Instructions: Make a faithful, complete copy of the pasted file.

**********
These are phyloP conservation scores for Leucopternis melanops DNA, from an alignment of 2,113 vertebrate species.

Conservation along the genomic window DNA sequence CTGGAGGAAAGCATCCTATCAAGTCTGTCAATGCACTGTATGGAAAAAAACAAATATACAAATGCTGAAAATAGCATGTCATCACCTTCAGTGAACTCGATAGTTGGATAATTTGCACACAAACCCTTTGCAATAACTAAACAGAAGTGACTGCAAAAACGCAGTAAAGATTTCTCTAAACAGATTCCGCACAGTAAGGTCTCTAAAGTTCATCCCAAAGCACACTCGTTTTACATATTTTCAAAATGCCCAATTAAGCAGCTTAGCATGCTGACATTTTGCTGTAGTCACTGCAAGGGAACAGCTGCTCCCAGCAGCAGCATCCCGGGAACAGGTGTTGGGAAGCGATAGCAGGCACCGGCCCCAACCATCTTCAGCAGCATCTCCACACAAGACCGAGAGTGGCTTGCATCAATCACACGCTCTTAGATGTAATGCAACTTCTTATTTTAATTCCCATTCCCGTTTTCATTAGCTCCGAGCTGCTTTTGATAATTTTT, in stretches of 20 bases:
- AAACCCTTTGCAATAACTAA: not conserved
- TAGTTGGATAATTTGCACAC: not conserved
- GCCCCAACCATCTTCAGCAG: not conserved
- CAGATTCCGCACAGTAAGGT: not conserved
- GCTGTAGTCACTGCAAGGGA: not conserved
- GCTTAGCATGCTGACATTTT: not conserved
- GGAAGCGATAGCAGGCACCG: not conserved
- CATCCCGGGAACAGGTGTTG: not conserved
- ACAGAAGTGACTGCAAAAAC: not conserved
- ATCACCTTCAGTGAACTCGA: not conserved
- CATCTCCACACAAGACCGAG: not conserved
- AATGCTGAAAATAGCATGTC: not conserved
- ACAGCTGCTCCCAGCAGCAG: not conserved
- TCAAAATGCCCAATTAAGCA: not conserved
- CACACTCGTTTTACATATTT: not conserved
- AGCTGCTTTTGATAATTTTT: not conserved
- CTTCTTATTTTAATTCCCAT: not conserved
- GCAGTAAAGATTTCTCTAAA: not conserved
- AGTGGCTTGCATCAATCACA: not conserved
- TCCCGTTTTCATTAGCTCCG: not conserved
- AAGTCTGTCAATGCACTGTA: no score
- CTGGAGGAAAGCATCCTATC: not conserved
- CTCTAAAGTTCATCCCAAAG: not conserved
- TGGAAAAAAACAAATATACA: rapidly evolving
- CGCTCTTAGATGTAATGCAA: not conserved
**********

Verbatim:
These are phyloP conservation scores for Leucopternis melanops DNA, from an alignment of 2,113 vertebrate species.

Conservation along the genomic window DNA sequence CTGGAGGAAAGCATCCTATCAAGTCTGTCAATGCACTGTATGGAAAAAAACAAATATACAAATGCTGAAAATAGCATGTCATCACCTTCAGTGAACTCGATAGTTGGATAATTTGCACACAAACCCTTTGCAATAACTAAACAGAAGTGACTGCAAAAACGCAGTAAAGATTTCTCTAAACAGATTCCGCACAGTAAGGTCTCTAAAGTTCATCCCAAAGCACACTCGTTTTACATATTTTCAAAATGCCCAATTAAGCAGCTTAGCATGCTGACATTTTGCTGTAGTCACTGCAAGGGAACAGCTGCTCCCAGCAGCAGCATCCCGGGAACAGGTGTTGGGAAGCGATAGCAGGCACCGGCCCCAACCATCTTCAGCAGCATCTCCACACAAGACCGAGAGTGGCTTGCATCAATCACACGCTCTTAGATGTAATGCAACTTCTTATTTTAATTCCCATTCCCGTTTTCATTAGCTCCGAGCTGCTTTTGATAATTTTT, in stretches of 20 bases:
- AAACCCTTTGCAATAACTAA: not conserved
- TAGTTGGATAATTTGCACAC: not conserved
- GCCCCAACCATCTTCAGCAG: not conserved
- CAGATTCCGCACAGTAAGGT: not conserved
- GCTGTAGTCACTGCAAGGGA: not conserved
- GCTTAGCATGCTGACATTTT: not conserved
- GGAAGCGATAGCAGGCACCG: not conserved
- CATCCCGGGAACAGGTGTTG: not conserved
- ACAGAAGTGACTGCAAAAAC: not conserved
- ATCACCTTCAGTGAACTCGA: not conserved
- CATCTCCACACAAGACCGAG: not conserved
- AATGCTGAAAATAGCATGTC: not conserved
- ACAGCTGCTCCCAGCAGCAG: not conserved
- TCAAAATGCCCAATTAAGCA: not conserved
- CACACTCGTTTTACATATTT: not conserved
- AGCTGCTTTTGATAATTTTT: not conserved
- CTTCTTATTTTAATTCCCAT: not conserved
- GCAGTAAAGATTTCTCTAAA: not conserved
- AGTGGCTTGCATCAATCACA: not conserved
- TCCCGTTTTCATTAGCTCCG: not conserved
- AAGTCTGTCAATGCACTGTA: no score
- CTGGAGGAAAGCATCCTATC: not conserved
- CTCTAAAGTTCATCCCAAAG: not conserved
- TGGAAAAAAACAAATATACA: rapidly evolving
- CGCTCTTAGATGTAATGCAA: not conserved